The most common response he gets is that the Tata brand is synonymous with trust.
A clear understanding of brand values comes naturally to Pareek, who previously spent 20 years making Maruti Suzuki, now India's largest carmaker, a household name.
"Brands are not cast in stone; all it takes is one success," the marketing veteran said at a recent press meet.
Pareek knows what brand success can do to a company's fortunes.
An alumnus of the Indian Institute of Management, Bangalore, he spearheaded Maruti's transition from small cars like the Alto to premium hatchbacks like the Swift, sedans like the DZire and SX4, and utility vehicles like the Ertiga and Eeco - all while maintaining a 40 per cent market share.
Maruti's success in an uncharted territory came despite warnings from industry giants "Maruti cannot succeed beyond small cars".
Tata Motors, too, is at an inflexion point. It has a product portfolio that is going to be completely revamped shortly, with a wave of new products in every segment - a compact hatchback, a compact sedan and a compact SUV - will need the marketing & sales catalyst of Pareek to attract demand.
But the area where Tata Motors will be keen to utilise Pareek's expertise the most will be in the country's hinterland.
At present, rural sales account for only 16 per cent of Tata Motors' passenger vehicle volumes, in spite of the low-cost Nano in portfolio.
The company lags far behind Maruti Suzuki, for which rural markets account for nearly 33 per cent of sales.
Mayank Pareek, Head (passenger vehicles), Tata Motors
Rajiv Lall: Infra financier & a banker-to-be
IDFC Executive Chairman Rajiv Lall (below left) is a banker-in-waiting. His non-banking finance company was one of the two applicants that in 2014 received in-principle banking licences from the Reserve Bank of India.
An accomplished leader - under whose guidance IDFC widened its focus from the infra sector alone to areas like investment banking, asset management and private equity - Lall will be the managing director of the new bank to be incorporated.
By adding banking to its operations, IDFC is going to graduate from being a project financing company to a conglomerate.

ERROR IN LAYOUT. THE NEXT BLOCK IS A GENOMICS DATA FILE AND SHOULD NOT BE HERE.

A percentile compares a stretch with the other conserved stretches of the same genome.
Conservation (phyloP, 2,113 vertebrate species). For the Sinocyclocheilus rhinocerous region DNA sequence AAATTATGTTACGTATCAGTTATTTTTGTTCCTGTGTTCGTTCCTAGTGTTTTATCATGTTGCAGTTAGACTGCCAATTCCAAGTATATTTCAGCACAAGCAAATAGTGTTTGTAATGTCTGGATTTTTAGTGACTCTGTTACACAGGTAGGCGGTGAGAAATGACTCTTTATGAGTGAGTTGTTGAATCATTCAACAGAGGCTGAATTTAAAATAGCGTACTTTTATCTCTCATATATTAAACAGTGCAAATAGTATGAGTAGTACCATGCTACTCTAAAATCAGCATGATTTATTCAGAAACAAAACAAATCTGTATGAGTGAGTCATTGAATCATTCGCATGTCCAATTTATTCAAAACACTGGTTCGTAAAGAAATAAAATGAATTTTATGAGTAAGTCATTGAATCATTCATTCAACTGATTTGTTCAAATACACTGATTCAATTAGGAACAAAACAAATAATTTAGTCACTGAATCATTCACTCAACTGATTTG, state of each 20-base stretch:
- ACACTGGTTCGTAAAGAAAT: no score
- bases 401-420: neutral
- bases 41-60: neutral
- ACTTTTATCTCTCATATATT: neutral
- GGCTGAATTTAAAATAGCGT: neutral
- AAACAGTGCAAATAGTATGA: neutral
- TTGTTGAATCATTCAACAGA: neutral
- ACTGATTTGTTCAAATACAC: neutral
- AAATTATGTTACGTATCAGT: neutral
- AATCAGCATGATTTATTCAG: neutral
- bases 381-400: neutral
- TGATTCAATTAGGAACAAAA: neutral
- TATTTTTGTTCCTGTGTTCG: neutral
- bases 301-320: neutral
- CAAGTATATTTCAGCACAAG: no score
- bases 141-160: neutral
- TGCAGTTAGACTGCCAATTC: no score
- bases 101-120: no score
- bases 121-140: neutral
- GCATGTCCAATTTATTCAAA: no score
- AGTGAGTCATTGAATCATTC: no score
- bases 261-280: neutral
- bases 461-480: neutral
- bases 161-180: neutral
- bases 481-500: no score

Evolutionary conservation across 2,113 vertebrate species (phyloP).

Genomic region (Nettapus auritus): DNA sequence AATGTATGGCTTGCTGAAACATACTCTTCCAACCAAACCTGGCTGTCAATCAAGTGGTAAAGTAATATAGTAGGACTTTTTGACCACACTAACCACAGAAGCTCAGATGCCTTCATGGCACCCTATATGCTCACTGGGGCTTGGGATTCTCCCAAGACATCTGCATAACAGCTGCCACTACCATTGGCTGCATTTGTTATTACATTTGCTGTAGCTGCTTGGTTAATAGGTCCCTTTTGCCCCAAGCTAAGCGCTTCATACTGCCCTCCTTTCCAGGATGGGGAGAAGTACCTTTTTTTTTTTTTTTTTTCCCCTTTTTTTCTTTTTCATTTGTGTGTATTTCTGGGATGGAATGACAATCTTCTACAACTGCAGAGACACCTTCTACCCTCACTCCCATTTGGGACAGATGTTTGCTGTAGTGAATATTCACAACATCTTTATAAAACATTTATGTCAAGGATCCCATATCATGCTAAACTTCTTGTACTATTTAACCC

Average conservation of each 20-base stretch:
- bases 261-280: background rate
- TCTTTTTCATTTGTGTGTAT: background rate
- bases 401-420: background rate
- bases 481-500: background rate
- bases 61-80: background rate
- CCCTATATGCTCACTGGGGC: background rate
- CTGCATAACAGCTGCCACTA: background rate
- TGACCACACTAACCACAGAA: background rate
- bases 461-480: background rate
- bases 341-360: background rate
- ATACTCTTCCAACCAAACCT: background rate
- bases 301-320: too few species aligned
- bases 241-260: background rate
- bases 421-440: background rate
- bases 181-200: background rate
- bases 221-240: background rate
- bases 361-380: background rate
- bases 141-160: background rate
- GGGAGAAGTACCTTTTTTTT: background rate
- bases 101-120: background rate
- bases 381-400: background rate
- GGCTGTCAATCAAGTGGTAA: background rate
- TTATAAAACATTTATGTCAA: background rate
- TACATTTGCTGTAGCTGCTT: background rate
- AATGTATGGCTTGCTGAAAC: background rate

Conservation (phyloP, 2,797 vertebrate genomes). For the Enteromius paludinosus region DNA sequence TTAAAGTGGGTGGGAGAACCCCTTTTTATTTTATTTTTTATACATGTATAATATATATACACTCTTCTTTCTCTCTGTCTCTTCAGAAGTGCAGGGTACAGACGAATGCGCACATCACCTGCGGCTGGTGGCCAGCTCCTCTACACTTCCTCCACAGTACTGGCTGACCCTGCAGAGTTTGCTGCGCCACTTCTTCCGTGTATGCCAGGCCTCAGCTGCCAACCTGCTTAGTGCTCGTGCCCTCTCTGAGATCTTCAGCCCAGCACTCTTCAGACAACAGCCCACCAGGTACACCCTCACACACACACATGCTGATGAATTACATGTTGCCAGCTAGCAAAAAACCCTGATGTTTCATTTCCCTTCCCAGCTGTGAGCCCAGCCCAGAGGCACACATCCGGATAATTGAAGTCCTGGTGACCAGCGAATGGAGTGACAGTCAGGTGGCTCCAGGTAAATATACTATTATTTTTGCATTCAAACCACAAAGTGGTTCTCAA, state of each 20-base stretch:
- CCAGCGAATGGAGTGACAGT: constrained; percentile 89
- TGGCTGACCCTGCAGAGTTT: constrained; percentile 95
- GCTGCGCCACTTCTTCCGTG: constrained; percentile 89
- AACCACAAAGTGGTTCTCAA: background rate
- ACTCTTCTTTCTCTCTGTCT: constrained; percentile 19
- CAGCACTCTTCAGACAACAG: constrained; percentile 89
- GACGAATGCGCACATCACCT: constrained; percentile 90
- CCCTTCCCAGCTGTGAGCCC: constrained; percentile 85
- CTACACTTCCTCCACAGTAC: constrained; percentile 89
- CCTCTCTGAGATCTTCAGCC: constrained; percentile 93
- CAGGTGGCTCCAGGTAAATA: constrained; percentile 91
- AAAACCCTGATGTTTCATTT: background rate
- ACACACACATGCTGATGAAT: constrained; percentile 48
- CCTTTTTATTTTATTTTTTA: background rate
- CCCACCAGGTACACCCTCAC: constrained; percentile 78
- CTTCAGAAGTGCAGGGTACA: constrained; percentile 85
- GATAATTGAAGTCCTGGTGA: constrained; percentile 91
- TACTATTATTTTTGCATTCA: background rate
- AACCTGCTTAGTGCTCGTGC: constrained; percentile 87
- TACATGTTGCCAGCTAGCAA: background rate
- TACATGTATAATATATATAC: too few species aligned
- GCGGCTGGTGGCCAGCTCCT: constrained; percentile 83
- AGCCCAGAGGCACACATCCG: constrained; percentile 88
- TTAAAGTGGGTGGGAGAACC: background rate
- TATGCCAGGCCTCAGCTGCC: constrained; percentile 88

When IDFC Bank begins operations from October 1, Lall will be the man under the spotlight.
Rajiv Lall, who took over the reins of IDFC as its chairman after founding chairman Deepak Parekh stepped down last year, has over the years built human capital of the company. He has already hired people for top positions at IDFC Bank.
Amid a slowing economy, IDFC's earnings have been under pressure for the past few quarters. But, with green shoots visible, analysts expect 2015 to be a better year for IDFC.
Rajiv Lall, Executive Chairman, IDFC
Phee Teik Yeoh: SIA'S blue-eyed boy is steering JV
His association with Singapore Airlines (SIA) dates back to 1981. As a 13-year-old, Phee Teik Yeoh, now the chief executive of Vistara, the joint-venture full-service carrier of Tata Sons and SIA, had moved out of his fishermen's village in Malaysia on a Singapore Airlines scholarship to study chemistry.
After graduation, GlaxoSmithKline offered to finance his masters degree in the UK. Yeoh later went to Oxford in December 1990 but opted out of the course. He returned to SIA and chose to learn the intricacies of running an airline.
He joined SIA at a time when it was aggressively expanding operations. The next year, the airline added 10 international stations. And two years later, Yeoh was posted in Frankfurt, and then in Berlin.
Four years later, he was brought in to work with the chairman of SIA as a dedicated staff assistant for a year. The experience exposed him to the thinking in the boardroom, on issues like a share split and risk management.
Equipped with knowledge and experience, both on the management and boardroom level, he moved to India last year to head Vistara. He wants Vistara to be "the" world-class airline from India.
Singapore Airlines will bring in the technical expertise (12 executives, to be headed by Yeoh, have already come) and all things local will be managed with the Tatas' help. Almost the entire staff - cabin crew, pilots and security - is local.
With Vistara set to begin its operations shortly, Yeoh will be one of the most watched this year.
Phee Teik Yeoh, CEO, Vistara
Sutirtha Bhattacharya: Busy days ahead for the new CIL boss
For Sutirtha Bhattacharya, taking over as Coal India chairman might not mean an elevation in scale of operation alone. After a stint as the chairman & managing director of Hyderabad-based Singareni Collieries, it will be a complete change in work culture.
"The problems are much more complex at CIL. To operate in states like West Bengal, Odisha and Jharkhand could be tougher, given the difference in government policies across states," says an official who has worked closely with state governments.
Bhattacharya, a 1985-batch Indian Administrative Service officer from the Andhra Pradesh cadre, has in his 30-year career worked only briefly outside his cadre - as the secretary in the Jute Manufacturers Development Council. But his experience with state public-sector companies like Nizam Sugar Factory Ltd and Andhra's energy department could come handy when dealing with the mammoth Coal India.
Also, being stationed at Kolkata's Coal Bhavan could be home-coming for Bhattacharya, who is from West Bengal.
As CIL chairman, Bhattacharya will be required to do a lot of manoeuvring - balancing the pressure from the Centre and state governments, getting subsidiaries (these have autonomous boards) to stick to a dictated plan, getting employee unions on board and, importantly, tackling the constant coal shortage complaints from users.
There also is the difficult target of increasing CIL's production to one billion tonnes by 2019.
Sutirtha Bhattacharya, Chairman, Coal India Ltd